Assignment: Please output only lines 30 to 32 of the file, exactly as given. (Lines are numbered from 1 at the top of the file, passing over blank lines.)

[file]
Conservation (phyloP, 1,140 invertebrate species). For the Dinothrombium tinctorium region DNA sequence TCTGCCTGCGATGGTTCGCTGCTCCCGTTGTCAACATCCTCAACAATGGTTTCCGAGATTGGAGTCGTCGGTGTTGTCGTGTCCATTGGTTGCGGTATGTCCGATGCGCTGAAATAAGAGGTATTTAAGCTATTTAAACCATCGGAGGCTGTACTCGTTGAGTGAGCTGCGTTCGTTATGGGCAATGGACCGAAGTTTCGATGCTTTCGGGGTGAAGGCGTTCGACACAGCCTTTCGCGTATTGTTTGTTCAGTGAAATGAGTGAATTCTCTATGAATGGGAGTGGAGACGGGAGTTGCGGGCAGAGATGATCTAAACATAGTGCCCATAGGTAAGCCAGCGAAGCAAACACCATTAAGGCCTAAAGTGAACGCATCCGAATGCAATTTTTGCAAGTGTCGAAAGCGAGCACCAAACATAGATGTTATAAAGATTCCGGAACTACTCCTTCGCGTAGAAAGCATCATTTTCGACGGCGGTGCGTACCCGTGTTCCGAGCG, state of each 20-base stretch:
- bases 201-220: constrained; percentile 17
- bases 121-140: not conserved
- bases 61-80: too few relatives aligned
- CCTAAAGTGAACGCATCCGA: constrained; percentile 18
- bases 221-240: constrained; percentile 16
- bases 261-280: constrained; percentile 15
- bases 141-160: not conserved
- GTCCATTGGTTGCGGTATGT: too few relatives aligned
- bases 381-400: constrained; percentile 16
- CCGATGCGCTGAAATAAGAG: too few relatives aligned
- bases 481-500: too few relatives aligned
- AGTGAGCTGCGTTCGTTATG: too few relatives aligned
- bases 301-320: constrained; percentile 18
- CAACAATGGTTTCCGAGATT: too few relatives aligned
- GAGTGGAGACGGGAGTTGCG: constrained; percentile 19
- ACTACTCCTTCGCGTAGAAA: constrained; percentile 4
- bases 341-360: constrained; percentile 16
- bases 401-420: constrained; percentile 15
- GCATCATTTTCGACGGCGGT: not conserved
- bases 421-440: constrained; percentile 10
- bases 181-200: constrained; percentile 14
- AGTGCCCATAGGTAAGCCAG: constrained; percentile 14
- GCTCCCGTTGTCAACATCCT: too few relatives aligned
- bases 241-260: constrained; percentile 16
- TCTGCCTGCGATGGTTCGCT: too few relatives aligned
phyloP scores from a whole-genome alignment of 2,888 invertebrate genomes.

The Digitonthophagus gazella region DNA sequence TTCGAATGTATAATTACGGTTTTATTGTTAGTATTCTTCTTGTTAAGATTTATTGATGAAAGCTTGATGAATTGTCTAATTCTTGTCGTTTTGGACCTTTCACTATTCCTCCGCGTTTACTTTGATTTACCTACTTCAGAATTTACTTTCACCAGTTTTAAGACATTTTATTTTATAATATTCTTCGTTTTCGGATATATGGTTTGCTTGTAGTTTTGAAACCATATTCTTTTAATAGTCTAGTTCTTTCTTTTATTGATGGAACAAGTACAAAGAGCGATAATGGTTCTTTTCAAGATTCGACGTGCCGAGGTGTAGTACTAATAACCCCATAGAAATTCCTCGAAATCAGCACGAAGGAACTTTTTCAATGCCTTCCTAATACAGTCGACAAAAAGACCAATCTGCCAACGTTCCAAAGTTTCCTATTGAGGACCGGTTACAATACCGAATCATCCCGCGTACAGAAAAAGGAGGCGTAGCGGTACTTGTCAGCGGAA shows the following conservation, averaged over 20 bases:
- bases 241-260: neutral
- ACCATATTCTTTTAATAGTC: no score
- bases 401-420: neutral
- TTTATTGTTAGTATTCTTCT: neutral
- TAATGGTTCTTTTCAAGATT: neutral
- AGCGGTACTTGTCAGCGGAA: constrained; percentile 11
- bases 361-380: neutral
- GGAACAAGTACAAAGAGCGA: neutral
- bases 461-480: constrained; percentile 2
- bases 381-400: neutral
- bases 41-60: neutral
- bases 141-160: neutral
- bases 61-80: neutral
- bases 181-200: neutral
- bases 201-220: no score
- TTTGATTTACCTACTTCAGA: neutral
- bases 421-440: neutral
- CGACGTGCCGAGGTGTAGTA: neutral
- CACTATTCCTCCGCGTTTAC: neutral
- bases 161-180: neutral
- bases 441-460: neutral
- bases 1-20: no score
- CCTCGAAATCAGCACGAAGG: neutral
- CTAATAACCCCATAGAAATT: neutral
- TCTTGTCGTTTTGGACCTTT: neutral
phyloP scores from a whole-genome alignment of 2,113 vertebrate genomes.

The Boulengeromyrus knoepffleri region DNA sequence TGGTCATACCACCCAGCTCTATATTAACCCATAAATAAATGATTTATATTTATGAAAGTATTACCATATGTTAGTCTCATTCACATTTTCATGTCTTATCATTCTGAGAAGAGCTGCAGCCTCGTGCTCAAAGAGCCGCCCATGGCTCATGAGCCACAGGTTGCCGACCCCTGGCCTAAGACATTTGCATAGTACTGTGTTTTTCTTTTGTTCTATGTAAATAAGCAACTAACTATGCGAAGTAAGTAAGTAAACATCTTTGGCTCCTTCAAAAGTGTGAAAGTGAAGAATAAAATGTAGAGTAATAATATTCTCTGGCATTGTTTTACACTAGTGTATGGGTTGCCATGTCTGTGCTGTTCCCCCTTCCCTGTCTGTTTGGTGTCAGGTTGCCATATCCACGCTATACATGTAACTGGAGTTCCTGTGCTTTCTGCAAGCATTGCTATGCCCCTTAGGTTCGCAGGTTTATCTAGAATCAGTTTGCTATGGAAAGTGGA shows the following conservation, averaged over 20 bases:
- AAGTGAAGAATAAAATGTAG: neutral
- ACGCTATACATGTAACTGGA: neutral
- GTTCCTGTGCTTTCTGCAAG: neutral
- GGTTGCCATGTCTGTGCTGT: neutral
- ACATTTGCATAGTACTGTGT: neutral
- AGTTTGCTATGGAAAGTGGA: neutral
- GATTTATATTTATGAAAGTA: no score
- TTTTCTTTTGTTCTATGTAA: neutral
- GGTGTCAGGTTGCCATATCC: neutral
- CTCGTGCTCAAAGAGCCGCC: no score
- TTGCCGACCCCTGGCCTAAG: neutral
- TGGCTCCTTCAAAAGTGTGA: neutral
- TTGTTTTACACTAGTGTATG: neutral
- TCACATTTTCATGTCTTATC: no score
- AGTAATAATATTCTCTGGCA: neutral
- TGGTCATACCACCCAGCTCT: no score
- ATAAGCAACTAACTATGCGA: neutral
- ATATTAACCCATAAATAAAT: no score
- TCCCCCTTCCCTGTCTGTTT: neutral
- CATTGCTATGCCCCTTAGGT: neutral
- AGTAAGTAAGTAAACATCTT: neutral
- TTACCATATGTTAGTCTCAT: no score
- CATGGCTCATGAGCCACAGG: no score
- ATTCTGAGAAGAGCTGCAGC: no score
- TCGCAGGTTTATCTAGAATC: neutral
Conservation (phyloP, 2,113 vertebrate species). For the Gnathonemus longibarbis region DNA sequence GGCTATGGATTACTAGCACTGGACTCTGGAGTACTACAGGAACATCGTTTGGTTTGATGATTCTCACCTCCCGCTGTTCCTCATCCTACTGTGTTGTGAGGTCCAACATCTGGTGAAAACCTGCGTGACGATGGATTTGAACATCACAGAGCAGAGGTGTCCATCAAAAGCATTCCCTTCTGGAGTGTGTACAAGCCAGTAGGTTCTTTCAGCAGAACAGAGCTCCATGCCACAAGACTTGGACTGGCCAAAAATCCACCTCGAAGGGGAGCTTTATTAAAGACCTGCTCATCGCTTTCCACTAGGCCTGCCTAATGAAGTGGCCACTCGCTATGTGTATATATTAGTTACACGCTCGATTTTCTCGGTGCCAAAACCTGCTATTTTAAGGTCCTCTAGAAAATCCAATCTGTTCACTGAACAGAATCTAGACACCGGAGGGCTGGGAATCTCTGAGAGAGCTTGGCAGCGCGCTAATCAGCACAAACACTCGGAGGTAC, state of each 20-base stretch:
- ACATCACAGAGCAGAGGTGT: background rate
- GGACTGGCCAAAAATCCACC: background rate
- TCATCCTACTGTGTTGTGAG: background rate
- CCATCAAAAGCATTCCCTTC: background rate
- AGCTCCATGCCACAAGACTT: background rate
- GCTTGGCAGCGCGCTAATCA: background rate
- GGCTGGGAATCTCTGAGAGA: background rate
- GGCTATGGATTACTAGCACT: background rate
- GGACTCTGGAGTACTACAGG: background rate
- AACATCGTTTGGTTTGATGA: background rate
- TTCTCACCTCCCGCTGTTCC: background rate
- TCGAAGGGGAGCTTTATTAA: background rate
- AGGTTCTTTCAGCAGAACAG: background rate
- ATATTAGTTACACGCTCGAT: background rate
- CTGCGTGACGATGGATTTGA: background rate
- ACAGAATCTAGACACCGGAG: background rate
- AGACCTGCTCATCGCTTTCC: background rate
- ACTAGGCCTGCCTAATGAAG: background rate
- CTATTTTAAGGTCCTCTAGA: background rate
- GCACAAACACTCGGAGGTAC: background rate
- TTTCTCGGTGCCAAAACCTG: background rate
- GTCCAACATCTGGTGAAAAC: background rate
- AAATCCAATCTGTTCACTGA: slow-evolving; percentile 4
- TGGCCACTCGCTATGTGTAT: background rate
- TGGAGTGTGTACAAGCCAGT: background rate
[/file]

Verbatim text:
- ACCATATTCTTTTAATAGTC: no score
- bases 401-420: neutral
- TTTATTGTTAGTATTCTTCT: neutral